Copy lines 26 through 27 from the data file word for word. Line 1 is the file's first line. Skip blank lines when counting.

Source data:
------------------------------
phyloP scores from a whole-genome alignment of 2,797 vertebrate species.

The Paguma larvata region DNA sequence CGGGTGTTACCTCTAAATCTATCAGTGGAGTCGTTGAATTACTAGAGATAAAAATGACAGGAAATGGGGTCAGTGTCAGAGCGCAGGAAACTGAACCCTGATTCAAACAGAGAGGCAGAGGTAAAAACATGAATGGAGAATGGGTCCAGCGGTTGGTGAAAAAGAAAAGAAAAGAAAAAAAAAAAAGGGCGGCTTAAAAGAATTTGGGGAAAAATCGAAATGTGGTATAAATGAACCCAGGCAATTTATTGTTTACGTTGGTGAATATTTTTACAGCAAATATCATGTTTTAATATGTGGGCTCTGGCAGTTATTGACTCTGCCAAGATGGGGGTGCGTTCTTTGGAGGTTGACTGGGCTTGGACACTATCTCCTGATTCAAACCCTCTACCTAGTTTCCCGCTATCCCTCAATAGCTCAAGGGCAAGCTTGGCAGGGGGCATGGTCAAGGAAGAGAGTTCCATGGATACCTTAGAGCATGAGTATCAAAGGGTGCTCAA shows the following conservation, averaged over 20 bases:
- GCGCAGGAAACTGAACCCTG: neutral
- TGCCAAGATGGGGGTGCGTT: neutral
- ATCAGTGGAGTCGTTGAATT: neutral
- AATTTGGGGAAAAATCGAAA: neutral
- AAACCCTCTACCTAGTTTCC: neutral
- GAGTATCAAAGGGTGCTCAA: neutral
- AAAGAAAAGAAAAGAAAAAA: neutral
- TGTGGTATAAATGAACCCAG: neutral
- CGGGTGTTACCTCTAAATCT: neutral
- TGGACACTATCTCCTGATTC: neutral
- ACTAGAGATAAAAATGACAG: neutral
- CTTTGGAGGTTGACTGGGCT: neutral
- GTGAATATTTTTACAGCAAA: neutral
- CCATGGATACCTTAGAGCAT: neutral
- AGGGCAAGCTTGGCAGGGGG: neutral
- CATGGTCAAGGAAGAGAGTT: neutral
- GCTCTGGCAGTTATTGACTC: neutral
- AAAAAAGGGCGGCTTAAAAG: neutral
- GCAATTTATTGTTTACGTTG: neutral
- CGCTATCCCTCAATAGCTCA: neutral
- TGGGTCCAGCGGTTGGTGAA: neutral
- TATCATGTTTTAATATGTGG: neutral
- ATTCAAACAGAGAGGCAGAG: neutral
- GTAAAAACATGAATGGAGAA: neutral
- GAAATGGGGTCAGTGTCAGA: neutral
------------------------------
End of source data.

- GTAAAAACATGAATGGAGAA: neutral
- GAAATGGGGTCAGTGTCAGA: neutral